Change management and impact analysis: Reviewing requirements changes

Expert Sue Burk explains the importance of gaining proper approval for requirements changes and offers suggestions for the most efficient ways to communicate between analysts, architects, developers and project managers.

When requirements change, should there be some kind of review to make sure everyone is in agreement? If so, who needs to approve the changes?

Change impact analysis is a critical aspect of the review and approval process. Sometimes, apparently simple requirements changes have a large impact on business processes or software, especially in organizations with older systems or a great many integrated systems. If you’re using the traceability capabilities of a requirements tool, some of the change impact analysis associated with requirements reviews can be automated. 

Requirements changes must be reviewed by the organization, analysts, architects and the project manager for the development effort. Together, these stakeholders assess the value of changing a requirement, which entails balancing costs, risks and benefits.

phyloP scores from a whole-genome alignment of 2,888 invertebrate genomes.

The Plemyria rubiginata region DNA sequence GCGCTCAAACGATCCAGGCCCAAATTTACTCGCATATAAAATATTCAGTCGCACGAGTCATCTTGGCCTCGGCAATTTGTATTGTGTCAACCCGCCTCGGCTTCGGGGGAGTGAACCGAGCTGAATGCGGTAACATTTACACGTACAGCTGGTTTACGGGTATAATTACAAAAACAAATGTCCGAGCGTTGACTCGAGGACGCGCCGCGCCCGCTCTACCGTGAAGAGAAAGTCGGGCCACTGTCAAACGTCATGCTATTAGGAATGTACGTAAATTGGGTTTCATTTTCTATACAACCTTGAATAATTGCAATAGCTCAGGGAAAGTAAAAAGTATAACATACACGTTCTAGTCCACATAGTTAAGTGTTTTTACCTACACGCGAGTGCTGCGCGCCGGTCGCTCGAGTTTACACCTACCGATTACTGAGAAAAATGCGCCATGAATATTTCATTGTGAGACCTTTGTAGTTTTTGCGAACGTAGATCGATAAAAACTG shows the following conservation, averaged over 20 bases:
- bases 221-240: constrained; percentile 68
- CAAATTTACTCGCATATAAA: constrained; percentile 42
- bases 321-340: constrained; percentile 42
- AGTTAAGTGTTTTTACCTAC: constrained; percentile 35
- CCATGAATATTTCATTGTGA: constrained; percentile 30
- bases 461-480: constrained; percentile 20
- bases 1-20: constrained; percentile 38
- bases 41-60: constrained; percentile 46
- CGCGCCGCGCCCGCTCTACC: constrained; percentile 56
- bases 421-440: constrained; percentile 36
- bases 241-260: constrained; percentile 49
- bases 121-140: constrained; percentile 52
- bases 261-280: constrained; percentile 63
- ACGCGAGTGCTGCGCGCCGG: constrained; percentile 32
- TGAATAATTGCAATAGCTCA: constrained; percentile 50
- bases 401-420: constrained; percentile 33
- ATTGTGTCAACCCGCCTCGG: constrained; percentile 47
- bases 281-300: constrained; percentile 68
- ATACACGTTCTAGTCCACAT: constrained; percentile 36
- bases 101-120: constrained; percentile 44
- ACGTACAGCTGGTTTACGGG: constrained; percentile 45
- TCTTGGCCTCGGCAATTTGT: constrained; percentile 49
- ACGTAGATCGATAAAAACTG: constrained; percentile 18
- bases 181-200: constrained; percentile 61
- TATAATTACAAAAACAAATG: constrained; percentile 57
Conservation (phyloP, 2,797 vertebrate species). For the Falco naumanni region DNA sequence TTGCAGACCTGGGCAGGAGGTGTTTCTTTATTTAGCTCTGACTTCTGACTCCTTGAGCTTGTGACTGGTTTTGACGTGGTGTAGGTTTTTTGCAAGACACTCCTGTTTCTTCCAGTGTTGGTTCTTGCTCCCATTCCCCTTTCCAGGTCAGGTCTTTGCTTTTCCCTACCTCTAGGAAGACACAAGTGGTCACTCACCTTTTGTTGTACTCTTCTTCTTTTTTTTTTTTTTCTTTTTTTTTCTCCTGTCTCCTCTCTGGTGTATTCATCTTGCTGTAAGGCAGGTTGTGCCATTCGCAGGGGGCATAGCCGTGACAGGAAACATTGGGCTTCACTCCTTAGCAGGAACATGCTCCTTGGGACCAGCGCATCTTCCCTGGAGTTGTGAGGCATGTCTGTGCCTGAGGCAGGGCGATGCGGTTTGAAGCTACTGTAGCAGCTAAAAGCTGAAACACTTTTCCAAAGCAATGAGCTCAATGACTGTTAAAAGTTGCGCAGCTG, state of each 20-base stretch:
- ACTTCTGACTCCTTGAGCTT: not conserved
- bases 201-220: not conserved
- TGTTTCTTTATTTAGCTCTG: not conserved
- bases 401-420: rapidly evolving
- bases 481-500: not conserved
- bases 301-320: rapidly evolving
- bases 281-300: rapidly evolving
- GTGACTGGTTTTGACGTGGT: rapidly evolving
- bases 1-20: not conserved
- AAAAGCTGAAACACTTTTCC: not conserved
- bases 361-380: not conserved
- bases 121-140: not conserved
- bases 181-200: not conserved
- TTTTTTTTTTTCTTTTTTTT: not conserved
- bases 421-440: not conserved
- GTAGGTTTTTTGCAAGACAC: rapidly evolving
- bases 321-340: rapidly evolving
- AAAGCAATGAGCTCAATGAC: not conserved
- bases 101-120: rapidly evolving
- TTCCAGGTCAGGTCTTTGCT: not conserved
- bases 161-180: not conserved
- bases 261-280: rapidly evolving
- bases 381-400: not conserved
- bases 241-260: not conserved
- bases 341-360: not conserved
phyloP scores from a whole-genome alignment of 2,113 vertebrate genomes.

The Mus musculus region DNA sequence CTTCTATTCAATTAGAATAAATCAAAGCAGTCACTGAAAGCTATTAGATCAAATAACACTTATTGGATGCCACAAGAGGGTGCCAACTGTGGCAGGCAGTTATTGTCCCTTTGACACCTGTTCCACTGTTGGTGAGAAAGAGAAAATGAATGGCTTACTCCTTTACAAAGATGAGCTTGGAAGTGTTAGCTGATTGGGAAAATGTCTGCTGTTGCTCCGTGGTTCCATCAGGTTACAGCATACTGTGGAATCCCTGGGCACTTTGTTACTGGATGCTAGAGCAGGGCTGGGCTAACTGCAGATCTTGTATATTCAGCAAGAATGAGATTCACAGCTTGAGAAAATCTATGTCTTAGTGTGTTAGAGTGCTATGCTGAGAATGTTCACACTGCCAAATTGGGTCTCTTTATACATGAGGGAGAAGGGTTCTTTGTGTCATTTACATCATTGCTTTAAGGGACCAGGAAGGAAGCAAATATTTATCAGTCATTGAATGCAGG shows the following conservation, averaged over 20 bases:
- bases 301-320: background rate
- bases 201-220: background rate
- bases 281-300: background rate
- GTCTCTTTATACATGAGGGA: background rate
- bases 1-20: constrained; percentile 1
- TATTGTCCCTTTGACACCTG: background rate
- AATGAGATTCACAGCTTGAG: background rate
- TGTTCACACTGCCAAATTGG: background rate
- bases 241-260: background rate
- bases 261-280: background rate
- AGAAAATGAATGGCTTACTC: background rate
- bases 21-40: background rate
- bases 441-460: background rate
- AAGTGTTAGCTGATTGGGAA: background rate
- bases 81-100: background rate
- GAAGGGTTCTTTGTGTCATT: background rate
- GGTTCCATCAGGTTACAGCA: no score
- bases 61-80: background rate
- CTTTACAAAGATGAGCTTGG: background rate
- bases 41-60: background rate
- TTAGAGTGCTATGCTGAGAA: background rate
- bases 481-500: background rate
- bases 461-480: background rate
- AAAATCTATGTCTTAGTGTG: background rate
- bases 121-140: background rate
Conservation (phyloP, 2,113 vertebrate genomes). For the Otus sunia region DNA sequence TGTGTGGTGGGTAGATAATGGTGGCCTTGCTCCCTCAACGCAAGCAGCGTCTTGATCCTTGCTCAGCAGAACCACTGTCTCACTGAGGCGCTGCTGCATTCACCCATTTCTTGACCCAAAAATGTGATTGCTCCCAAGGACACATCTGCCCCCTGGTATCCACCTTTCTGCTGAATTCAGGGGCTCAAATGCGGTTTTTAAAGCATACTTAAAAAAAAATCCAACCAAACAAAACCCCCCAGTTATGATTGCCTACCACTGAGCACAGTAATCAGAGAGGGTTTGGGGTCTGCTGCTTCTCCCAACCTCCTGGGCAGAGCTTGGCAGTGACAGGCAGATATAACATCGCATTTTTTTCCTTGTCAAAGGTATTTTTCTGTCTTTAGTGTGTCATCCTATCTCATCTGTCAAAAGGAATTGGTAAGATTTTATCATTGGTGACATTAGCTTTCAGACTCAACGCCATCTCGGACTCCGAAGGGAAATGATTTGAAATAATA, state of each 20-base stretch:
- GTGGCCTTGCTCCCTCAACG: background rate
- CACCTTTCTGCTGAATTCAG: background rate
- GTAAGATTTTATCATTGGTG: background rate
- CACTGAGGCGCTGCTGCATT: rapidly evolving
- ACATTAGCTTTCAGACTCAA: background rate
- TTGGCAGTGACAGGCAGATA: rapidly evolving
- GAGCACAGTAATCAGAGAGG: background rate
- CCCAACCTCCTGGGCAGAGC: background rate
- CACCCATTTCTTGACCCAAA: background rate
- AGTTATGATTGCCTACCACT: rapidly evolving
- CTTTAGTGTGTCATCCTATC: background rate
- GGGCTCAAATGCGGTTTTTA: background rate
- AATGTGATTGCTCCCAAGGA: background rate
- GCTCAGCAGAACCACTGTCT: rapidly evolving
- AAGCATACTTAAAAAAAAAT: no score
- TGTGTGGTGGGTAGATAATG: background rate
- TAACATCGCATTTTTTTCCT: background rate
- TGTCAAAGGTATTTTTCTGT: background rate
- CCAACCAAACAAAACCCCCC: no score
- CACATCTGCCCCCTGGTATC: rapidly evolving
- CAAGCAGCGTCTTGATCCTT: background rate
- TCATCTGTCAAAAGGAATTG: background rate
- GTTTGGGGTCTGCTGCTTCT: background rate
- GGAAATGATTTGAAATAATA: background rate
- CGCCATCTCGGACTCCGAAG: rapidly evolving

On many projects, organization approval is provided by business stakeholders or a designated person empowered to make decisions about requirements changes. On Agile projects, a product owner or product champion has ultimate decision-making authority about which requirements will be delivered and when they will be delivered.[1]

If your organization requires a number of stakeholders to approve requirements changes, and if the stakeholders are willing to use automated tools, consider using a change management or requirements tool for stakeholder notification and to track sign-offs. At the same time, try to streamline your decision-making rules and processes. Prolonged decision making around changing requirements increases the time--and cost--of implementing valuable requirements.

[1] For more information on how Agile requirements changes are expected, invited, and incorporated, please refer to Yvette Francino’s recent interview with Ellen Gottesdiener.

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